While mobile phones are the norm, smartphone users are quickly growing. Gartner (February 2013): predicts that there will be close to 1 billion smartphones sold in 2013, which will mean that smartphones will outsell feature phones for the first time.

In some aspect, smartphones are the new personal assistants. With these super-powered phones, anyone can bring important information along wherever they go. Accessing emails and office data is a cinch. Business contact information, work schedules and other work tools are just a click away. It’s like bringing a secretary along all the time.

Not all phones are created equal

The task of choosing a mobile phone for you and your business may be an overwhelming one so sit down, grab a glass of wine and some cheese, or some popcorn and soda. With a plethora of superpowered-do all and be all-smartphones and gadgets to choose from, you will want to study the following very carefully:

Consider this list of smartphones and their business suitability key points to get you started.

Androids:

Samsung Galaxy series: 

The newest addition to the Samsung smartphone family is the Samsung S4 and runs on Android 4.2, Jelly Bean. With its powerful quad core processor, 5 inch HD screen, expandable memory and 13 megapixel camera, it lets you have almost everything you want in a phone except cook your dinner. It is also one of the most secure smartphones out there. It features Knox which lets you create as many encrypted vaults as you want.

HTC: 

HTC One is one of the most secure smartphones out in the market today with features like full data encryption, a Qualcomm Snapdragon 600 processor and a remarkable 18-hour talk time. Though it doesn’t come with a microSD slot, it comes in 32GB and 64GB versions - a whole lot of storage space that would put hoarders to shame.

Windows: 

Windows Phone 8

The newest Windows Phones boasts of a shared Windows core with Windows 8, meaning all of your Office 2013 apps will sync painlessly through the cloud. Imagine composing a Word document on your computer and easily picking up where you left off on your Windows phone.

Nokia Lumia: 

The Nokia Lumia 920 differentiates itself from other Windows phone by its wireless charging and its high screen sensitivity. You can use the Nokia Lumia 920 with a gloved hand, perfect for those cold days. If you’re all about practicality, the Nokia Lumia 920 comes at a relatively more affordable price compared to other powerful smartphones and carries the same core features.

HTC Windows Phone X8: 

The HTC Windows Phone X8 also has a dual-core Qualcomm Snapdragon processor and shares the same core features with other Windows Phones but it’s sleek design and portability makes it perfect for doing business on the go. It has all the powers of a Windows Phone in a thinner, smaller, and lighter design.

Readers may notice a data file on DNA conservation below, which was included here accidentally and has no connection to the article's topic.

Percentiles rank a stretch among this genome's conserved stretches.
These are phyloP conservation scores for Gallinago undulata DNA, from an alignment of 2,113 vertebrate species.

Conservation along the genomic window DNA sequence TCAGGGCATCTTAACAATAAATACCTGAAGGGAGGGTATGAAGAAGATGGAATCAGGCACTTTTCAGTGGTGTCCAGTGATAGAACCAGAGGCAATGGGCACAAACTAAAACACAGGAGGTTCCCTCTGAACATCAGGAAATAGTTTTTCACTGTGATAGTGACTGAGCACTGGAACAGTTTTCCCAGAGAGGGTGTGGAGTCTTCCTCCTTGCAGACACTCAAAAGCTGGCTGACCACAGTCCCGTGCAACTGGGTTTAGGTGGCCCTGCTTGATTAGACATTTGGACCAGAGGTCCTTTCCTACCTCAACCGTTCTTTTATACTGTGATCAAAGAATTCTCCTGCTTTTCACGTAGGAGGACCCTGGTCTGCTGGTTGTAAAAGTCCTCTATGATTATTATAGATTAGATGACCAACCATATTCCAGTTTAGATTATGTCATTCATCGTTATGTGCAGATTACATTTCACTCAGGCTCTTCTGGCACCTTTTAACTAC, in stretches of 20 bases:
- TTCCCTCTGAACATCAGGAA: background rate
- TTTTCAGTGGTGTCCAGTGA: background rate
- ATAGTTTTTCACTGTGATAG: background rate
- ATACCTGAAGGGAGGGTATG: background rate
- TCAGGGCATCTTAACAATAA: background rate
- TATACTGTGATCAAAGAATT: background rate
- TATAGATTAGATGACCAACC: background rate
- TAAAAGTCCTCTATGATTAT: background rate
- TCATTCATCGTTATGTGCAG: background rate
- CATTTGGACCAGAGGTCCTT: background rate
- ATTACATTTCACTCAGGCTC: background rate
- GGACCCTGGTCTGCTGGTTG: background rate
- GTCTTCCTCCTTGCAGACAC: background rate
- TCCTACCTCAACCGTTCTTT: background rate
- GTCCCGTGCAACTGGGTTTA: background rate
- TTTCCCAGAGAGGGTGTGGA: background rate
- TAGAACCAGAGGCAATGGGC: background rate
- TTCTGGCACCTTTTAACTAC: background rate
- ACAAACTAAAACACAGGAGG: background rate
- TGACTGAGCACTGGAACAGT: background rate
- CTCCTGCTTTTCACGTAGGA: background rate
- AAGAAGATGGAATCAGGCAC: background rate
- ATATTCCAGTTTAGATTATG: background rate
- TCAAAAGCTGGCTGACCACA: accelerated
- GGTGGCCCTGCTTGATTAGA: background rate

Blackberry: 

Blackberry’s strength is its powerful email security. That, combined with it’s full keyboard and push button email features make it (still) the most trusted device used as company phones.

The Blackberry Z10: 

The Blackberry Z10 is probably the most secure smartphone. It features a Qualcomm Snapdragon S4 Plus 1.5 GHz dual-core processor and 2GB of RAM. It has Blackberry balance, separating and securing work items from personal information. Your work data and your personal data each get a separate place in the Blackberry Z10’s heart.

iOS 

The iPhone 5 is the sexiest iPhone ever...so far. It now has 4G data speeds to complement the Safari browser and improved phone hardware and software. It comes with the free Apple Configurator app. This is great for smaller organisations with no IT department because it is designed to control multiple iPhones.

Phablets:

When you see a device that’s too big to be a phone yet too small to be a tablet, what do you call it? It’s called a Phablet. The term “Phablets” is more than just a buzzword and definitely not a fad. Some people just want it all! They want all the features of a superpowered phone in a larger screen. These devices are perfect for more screen-intensive activities (note taking, annotating, sketching etc.) and smaller phones just don’t cut it.

Samsung Galaxy Note II:

The Samsung Galaxy Note II is the newest phablet by Samsung. It has a 5.55-inch large display and a self storing stylus. It features a Quadcore processor, expandable memory, and runs the Android 4.1.2 Jelly Bean. It is slightly thinner but heavier than it’s big brother the Samsung Galaxy Note.